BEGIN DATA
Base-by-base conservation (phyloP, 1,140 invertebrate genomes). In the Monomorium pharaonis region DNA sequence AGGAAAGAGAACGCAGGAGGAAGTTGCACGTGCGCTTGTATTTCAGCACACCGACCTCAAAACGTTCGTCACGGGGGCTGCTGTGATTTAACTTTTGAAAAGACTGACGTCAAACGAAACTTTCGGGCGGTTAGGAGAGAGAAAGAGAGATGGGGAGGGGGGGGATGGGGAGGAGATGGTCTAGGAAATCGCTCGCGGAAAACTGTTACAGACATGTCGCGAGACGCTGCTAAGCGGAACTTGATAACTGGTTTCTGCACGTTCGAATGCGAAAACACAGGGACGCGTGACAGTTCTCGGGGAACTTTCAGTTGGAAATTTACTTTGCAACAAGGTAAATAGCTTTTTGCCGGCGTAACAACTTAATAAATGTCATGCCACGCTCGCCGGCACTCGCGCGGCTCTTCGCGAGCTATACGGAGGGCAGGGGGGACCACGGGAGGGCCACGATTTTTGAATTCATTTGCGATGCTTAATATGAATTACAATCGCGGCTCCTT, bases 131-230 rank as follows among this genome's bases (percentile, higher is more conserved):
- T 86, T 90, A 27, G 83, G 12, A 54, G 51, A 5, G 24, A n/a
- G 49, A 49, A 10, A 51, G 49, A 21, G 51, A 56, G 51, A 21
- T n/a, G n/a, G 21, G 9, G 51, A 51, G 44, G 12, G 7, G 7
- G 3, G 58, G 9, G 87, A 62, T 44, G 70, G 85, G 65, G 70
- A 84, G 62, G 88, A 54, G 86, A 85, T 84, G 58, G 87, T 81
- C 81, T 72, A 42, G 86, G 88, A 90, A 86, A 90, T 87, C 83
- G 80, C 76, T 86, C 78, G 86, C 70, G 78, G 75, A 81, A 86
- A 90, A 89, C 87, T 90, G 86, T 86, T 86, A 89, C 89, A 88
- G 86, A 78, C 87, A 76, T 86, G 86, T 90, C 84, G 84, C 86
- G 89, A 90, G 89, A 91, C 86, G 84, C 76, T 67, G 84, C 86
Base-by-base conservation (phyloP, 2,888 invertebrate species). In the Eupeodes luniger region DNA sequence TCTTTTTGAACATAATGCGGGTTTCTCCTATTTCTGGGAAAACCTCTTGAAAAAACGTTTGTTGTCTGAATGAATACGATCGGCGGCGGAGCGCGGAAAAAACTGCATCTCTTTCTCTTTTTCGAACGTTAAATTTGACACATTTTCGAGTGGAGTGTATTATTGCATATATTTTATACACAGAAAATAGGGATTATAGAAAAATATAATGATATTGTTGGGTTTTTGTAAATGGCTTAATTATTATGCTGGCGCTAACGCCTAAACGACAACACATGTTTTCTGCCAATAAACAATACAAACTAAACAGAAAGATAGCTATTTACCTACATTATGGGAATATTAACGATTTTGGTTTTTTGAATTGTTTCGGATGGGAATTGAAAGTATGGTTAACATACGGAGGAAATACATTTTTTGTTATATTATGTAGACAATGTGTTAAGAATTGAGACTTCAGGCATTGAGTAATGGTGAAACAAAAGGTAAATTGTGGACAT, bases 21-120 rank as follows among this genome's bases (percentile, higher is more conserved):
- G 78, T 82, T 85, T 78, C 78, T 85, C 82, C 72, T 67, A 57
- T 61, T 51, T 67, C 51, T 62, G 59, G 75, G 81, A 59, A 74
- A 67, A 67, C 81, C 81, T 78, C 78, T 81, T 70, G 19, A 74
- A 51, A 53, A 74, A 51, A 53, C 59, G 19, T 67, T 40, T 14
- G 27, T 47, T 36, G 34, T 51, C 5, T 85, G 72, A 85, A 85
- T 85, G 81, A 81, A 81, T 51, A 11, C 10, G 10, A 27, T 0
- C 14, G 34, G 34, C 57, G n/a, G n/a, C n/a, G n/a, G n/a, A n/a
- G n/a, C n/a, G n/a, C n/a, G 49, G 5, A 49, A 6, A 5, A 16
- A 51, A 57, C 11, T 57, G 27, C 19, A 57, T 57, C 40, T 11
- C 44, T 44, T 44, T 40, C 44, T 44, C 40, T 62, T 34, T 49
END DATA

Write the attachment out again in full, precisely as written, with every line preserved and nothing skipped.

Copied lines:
Base-by-base conservation (phyloP, 1,140 invertebrate genomes). In the Monomorium pharaonis region DNA sequence AGGAAAGAGAACGCAGGAGGAAGTTGCACGTGCGCTTGTATTTCAGCACACCGACCTCAAAACGTTCGTCACGGGGGCTGCTGTGATTTAACTTTTGAAAAGACTGACGTCAAACGAAACTTTCGGGCGGTTAGGAGAGAGAAAGAGAGATGGGGAGGGGGGGGATGGGGAGGAGATGGTCTAGGAAATCGCTCGCGGAAAACTGTTACAGACATGTCGCGAGACGCTGCTAAGCGGAACTTGATAACTGGTTTCTGCACGTTCGAATGCGAAAACACAGGGACGCGTGACAGTTCTCGGGGAACTTTCAGTTGGAAATTTACTTTGCAACAAGGTAAATAGCTTTTTGCCGGCGTAACAACTTAATAAATGTCATGCCACGCTCGCCGGCACTCGCGCGGCTCTTCGCGAGCTATACGGAGGGCAGGGGGGACCACGGGAGGGCCACGATTTTTGAATTCATTTGCGATGCTTAATATGAATTACAATCGCGGCTCCTT, bases 131-230 rank as follows among this genome's bases (percentile, higher is more conserved):
- T 86, T 90, A 27, G 83, G 12, A 54, G 51, A 5, G 24, A n/a
- G 49, A 49, A 10, A 51, G 49, A 21, G 51, A 56, G 51, A 21
- T n/a, G n/a, G 21, G 9, G 51, A 51, G 44, G 12, G 7, G 7
- G 3, G 58, G 9, G 87, A 62, T 44, G 70, G 85, G 65, G 70
- A 84, G 62, G 88, A 54, G 86, A 85, T 84, G 58, G 87, T 81
- C 81, T 72, A 42, G 86, G 88, A 90, A 86, A 90, T 87, C 83
- G 80, C 76, T 86, C 78, G 86, C 70, G 78, G 75, A 81, A 86
- A 90, A 89, C 87, T 90, G 86, T 86, T 86, A 89, C 89, A 88
- G 86, A 78, C 87, A 76, T 86, G 86, T 90, C 84, G 84, C 86
- G 89, A 90, G 89, A 91, C 86, G 84, C 76, T 67, G 84, C 86
Base-by-base conservation (phyloP, 2,888 invertebrate species). In the Eupeodes luniger region DNA sequence TCTTTTTGAACATAATGCGGGTTTCTCCTATTTCTGGGAAAACCTCTTGAAAAAACGTTTGTTGTCTGAATGAATACGATCGGCGGCGGAGCGCGGAAAAAACTGCATCTCTTTCTCTTTTTCGAACGTTAAATTTGACACATTTTCGAGTGGAGTGTATTATTGCATATATTTTATACACAGAAAATAGGGATTATAGAAAAATATAATGATATTGTTGGGTTTTTGTAAATGGCTTAATTATTATGCTGGCGCTAACGCCTAAACGACAACACATGTTTTCTGCCAATAAACAATACAAACTAAACAGAAAGATAGCTATTTACCTACATTATGGGAATATTAACGATTTTGGTTTTTTGAATTGTTTCGGATGGGAATTGAAAGTATGGTTAACATACGGAGGAAATACATTTTTTGTTATATTATGTAGACAATGTGTTAAGAATTGAGACTTCAGGCATTGAGTAATGGTGAAACAAAAGGTAAATTGTGGACAT, bases 21-120 rank as follows among this genome's bases (percentile, higher is more conserved):
- G 78, T 82, T 85, T 78, C 78, T 85, C 82, C 72, T 67, A 57
- T 61, T 51, T 67, C 51, T 62, G 59, G 75, G 81, A 59, A 74
- A 67, A 67, C 81, C 81, T 78, C 78, T 81, T 70, G 19, A 74
- A 51, A 53, A 74, A 51, A 53, C 59, G 19, T 67, T 40, T 14
- G 27, T 47, T 36, G 34, T 51, C 5, T 85, G 72, A 85, A 85
- T 85, G 81, A 81, A 81, T 51, A 11, C 10, G 10, A 27, T 0
- C 14, G 34, G 34, C 57, G n/a, G n/a, C n/a, G n/a, G n/a, A n/a
- G n/a, C n/a, G n/a, C n/a, G 49, G 5, A 49, A 6, A 5, A 16
- A 51, A 57, C 11, T 57, G 27, C 19, A 57, T 57, C 40, T 11
- C 44, T 44, T 44, T 40, C 44, T 44, C 40, T 62, T 34, T 49